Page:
Friday, October 26, 2012
VBT: Blood on the Pen by David W. Huffstetler
David and Wild Child Publishing will be awarding a $10 Wild Child Publishing GC to a randomly drawn commenter during the tour. Be sure to follow the tour and comment often for you best chance at winning. Find the other blogs on the tour HERE
A modern-day Ranger, Jack Harden, and a young, Mexican-American reporter, Elise Rodriguez, team up to find a serial killer, and they get more than they bargained for in a desperate chase across Texas. Jack grieves over the loss of his wife to a drunk driver, while Elsie tries to pull him from the edge of sanity in an action-packed thriller.
A Few Words From the Author:
I asked David to write a few words about his research on the Texas Rangers for his book,
I have long been a history buff and I am especially fond of the very rich history of Texas. I read the autobiography of John Wesley Hardin, once called the deadliest man in Texas, and he talked about his friend Creed Taylor. So, I read about Creed Taylor, a fascinating man and Ranger, who named his first son Hayes after his Ranger captain, John Coffee Hayes, one of the first Rangers, affectionately known as Captain Jack. In the second book, Blood on the Cards, the reader learns that Jack Harden's middle name is Hayes.
After researching the early Rangers, from their beginning through the Mexican-American War, I was hooked. I consumed anything I could get my hands on - books, documentaries, whatever told me more. Then I looked into their current operations. While the Rangers don't roam the prairie checking on the Comanche anymore, they still represent that strong character their forebearers showed. For the physical settings, I went to Texas, visiting all the places that you find in Blood on the Pen, from the Riverwalk in San Antonio to the limestone caverns of Sonora. It was a great trip, one I hope to make again sooner rather than later. Researching these books was a lot of fun.
His knock had become familiar. She slipped on a light robe and opened the door. “Well, I see he loaned you a car. I never thought he would. Did you come to show it off to me?”
“Actually I came to bring you something,” he replied. He took the pistol from his pocket and held it out.
“What’s this about? Come inside before someone sees you and thinks I’m in the gun business.” She closed the door behind him, and he laid the pistol on her nightstand.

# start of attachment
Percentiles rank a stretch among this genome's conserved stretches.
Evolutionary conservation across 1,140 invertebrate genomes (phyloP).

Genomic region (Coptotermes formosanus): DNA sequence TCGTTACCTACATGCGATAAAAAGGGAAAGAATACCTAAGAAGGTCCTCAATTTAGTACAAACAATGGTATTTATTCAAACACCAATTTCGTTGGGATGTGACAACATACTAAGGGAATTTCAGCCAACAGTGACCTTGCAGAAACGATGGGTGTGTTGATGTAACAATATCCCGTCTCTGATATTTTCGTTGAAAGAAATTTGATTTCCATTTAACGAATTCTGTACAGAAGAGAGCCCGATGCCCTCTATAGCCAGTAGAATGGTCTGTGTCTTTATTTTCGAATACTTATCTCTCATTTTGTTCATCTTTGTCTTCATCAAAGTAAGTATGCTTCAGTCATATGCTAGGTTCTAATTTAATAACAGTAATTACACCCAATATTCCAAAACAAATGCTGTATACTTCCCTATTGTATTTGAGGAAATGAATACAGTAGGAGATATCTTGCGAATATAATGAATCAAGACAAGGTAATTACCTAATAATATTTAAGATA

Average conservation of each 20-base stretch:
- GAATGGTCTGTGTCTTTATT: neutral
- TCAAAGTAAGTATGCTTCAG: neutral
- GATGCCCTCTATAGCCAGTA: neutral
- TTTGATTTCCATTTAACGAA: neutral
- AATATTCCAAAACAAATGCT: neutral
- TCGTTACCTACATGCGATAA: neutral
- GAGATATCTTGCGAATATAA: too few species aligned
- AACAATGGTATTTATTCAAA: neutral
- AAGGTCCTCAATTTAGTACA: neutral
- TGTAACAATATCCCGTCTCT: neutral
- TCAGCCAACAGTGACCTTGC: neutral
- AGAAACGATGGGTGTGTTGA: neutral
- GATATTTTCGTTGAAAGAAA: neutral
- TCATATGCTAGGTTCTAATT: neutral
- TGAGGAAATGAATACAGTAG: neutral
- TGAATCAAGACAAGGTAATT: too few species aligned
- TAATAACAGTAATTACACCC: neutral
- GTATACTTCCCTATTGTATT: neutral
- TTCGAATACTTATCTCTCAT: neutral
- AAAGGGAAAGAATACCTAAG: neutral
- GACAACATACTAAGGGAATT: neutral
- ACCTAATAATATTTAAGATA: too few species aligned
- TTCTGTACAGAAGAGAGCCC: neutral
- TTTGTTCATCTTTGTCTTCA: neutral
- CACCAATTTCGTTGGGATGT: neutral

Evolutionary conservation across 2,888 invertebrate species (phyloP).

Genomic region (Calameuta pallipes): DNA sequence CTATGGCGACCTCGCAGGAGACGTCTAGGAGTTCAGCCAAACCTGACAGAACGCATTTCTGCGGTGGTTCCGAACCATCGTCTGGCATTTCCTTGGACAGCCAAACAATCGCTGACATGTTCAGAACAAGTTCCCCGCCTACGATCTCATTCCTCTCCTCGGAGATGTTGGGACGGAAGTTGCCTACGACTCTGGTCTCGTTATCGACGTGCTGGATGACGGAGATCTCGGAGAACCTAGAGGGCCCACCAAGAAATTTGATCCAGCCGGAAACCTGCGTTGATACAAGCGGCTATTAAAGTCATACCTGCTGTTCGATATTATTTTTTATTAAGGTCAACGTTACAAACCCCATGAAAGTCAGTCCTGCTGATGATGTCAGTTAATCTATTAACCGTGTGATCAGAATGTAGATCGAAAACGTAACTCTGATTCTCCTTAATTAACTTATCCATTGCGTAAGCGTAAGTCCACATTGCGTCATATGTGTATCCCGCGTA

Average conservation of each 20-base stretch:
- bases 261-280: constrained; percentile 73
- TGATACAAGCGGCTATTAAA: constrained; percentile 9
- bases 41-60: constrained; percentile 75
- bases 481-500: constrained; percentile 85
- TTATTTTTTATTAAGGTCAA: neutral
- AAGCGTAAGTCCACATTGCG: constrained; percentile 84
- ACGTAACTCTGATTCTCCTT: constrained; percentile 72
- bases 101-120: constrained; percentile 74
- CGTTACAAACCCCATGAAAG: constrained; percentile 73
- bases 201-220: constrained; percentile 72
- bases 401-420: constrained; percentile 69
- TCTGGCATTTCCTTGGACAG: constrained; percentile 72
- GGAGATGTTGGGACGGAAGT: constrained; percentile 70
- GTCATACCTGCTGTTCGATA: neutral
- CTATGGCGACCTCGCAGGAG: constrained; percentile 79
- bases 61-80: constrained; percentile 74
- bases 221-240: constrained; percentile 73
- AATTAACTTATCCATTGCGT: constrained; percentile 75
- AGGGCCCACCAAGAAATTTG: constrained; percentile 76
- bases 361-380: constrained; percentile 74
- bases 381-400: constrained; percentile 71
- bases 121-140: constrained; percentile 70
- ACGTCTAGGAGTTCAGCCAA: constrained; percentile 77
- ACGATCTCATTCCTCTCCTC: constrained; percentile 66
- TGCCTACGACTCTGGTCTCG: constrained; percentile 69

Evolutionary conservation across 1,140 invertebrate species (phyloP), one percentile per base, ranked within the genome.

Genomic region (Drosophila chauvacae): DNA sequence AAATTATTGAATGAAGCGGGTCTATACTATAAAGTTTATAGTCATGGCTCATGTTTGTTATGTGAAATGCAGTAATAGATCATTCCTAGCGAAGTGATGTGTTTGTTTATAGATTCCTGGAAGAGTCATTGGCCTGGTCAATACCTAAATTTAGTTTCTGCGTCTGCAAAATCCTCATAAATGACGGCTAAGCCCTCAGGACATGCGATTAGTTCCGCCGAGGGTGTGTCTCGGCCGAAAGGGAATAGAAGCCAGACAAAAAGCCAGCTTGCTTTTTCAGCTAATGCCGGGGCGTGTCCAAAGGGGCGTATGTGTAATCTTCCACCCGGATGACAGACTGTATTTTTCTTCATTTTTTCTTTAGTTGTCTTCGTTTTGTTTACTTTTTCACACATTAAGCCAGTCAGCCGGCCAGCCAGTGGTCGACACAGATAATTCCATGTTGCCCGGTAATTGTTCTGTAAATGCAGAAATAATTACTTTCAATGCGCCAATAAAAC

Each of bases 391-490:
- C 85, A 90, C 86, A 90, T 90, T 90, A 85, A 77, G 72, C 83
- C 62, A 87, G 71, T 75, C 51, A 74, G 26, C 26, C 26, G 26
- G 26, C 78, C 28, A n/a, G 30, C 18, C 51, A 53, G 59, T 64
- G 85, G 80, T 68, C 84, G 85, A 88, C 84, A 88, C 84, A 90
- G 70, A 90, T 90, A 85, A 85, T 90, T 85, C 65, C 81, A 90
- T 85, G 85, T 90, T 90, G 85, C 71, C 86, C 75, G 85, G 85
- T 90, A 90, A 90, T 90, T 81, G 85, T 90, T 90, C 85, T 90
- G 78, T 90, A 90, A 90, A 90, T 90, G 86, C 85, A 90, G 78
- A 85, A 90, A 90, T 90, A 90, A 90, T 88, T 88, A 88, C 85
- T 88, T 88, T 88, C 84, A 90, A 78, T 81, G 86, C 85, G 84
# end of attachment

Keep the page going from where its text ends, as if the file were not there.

“Moses told me the investigators have been looking for this. I thought it would be better if they got it from you since, well, you shot the guy with it.”
“Okay, I guess I could go down there in the morning. Why don’t you go with me? You could say hello to your friends.”
Harden recoiled sharply. “I don’t need to see those guys. I’m doing fine without them.”
“What is it with you, Jack? How long are you going to torture yourself over something you can’t change? How long will you shut your friends out, everyone out? I’d just like to know.”
“Maybe you don’t need to know. Maybe you should mind your own life and butt out of mine.”
Her heart hadn’t felt such pain since her father’s death. She turned away and forced out a tearful answer. “Maybe I should.”
Then he spun her around and pulled her hard against his chest, nearly lifting her off the floor, and said, “Maybe not.” He kissed her full and deep on the lips. She wrapped her arms around him and kissed him back with parted lips and felt the heat of his pain and loneliness pouring through her. They burned with raw emotion, unleashed without a thought to where it would take them. They pulled at each other’s clothes until they lay flesh on flesh, wrapped around each other with just their passion to cover them. Only they knew exactly what happened that night, but it was deep and genuine, and neither of them regretted it.
AUTHOR Bio and Links:
Educated in Dallas, North Carolina, David Huffstetler holds degrees in Engineering and Business Administration. He has worked in the area of human relations and spent fourteen years weaving through the maze of politics, including participating in a Federal Law suit with a sitting governor over issues of separation of powers. David has served on Boards of Directors for numerous professional organizations including. He has advised governors and legislators on matters of public policy and legislation. His wealth of experience is broad and brings deep insight to his writing.
David’s work as a senior manager with a major industrial concern took him to international venues and exposures that helped feed his urge to write Disposable People, a dramatic expose of the working conditions and politics that engulf undocumented workers. Disposable People is a top-ten “Suggested Book” at Tufts University in Boston, MA
He turned the frustrations and rejection that plagues thousands of yet-to-be-published authors into the heralded mystery/thriller Blood on the Pen, with a serial killer disposing of literary agents. David, an avid history buff, led him to write Dead in Utah, the story of Joe Hill, the controversial musician and union organizer accused of a double murder in 1914.
As an editor, public speaker, and seasoned professional, David has appeared on television and radio, and has lectured on the East Coast, California, Canada and Mexico.
David currently lives in Lexington, South Carolina with his wife, Trudy.